Posted: Sep 12, 2013 6:15 PM by Caroline Flores - email@example.com
Updated: Sep 12, 2013 6:55 PM
CORPUS CHRISTI - The incident out at Haas Middle School may have you concerned about whether or not your child is allergic to ants. But as Six News has found out, there's pretty much no way to know that until it happens.
Doctor Wesley Stafford, with the Allergy and Asthma Center of Corpus Christi, says an allergy to fire ants isn't something parents can test for. So, he says to keep a close eye on your children at an early age. If your child is allergic to a fire ant they aren't just going to get a bump where they were bit. He says they may get hives, have difficulty breathing, or go in shock. He says if that happens the child must get treated with allergy shots to prevent a severe reaction, like Cameron had.
When someone has a severe allergic reaction to something like an ant bite, doctors say timing is everything.
"If it doesn't get administered really quickly after an anaphylactic reaction begins then those reactions tend to progress and get more severe and you wind up with situations like we may have with this young man," said Dr. Stafford.
Because of an allergic reaction to ant bites, family of Cameron Espinosa say he is now on life support. Doctors say children getting ant bites at schools is very common, but it's when they are allergic like Cameron that the situation becomes scary.
"Half the population gets stung by a fire ant every year. And when you're allergic to them it's a very frightening situation," said Dr. Stafford.
Cameron's allergic reaction is one that Dr. Stafford says is just about the worst reaction a person can get.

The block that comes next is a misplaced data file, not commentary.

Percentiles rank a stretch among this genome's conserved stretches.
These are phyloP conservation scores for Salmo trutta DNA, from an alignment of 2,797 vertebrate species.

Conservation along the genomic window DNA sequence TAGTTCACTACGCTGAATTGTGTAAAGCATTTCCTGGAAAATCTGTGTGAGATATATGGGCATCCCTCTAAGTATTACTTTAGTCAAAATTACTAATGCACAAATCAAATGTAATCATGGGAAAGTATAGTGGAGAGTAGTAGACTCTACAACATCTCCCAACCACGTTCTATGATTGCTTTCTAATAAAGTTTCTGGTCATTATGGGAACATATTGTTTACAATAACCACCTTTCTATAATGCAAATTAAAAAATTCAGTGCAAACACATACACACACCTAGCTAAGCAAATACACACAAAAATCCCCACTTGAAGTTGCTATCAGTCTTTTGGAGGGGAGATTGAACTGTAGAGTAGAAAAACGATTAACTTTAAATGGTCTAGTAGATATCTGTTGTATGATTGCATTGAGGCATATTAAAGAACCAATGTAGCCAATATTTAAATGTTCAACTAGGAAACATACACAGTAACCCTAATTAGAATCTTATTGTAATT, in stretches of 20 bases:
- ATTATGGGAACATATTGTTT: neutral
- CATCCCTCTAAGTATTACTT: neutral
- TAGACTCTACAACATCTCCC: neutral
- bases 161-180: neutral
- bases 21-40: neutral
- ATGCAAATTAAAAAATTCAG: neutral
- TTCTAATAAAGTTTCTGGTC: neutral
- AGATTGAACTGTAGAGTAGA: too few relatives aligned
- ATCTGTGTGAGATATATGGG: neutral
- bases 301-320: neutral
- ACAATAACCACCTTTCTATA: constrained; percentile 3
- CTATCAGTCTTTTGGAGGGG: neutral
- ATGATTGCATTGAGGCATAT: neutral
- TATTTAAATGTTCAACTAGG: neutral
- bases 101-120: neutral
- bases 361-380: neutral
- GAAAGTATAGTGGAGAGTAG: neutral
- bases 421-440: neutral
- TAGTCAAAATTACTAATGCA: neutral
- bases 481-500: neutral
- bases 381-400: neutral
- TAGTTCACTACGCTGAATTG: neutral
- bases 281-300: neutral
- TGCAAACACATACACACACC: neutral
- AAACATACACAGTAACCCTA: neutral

"The scary ones are the ones more similar to what it sounds like this patient has had, where he has actually gone into shock and he's in respiratory failure," said Dr. Stafford.
He says that type of reaction, is one that could be fatal. So when parents know their child is allergic to ants, he says it's extremely important they get their children checked out and treated for that allergy.
"When you become allergic to fire ants it becomes very concerning because you're very likely to get stung again and sometimes in the near future," said Dr. Stafford.
Dr. Stafford says the American Board of Allergy and Immunology is currently trying to get something called EpiPENs in schools. It contains Epinephrine, which he says could save a child's life. This way if a child suffers from an allergic reaction to something like an ant bite, like Cameron, a nurse could give him a shot of Epinephrine right away and hopefully save them from being in critical condition. Dr. Stafford says this medication could be provided to Texas schools by the end of the year.
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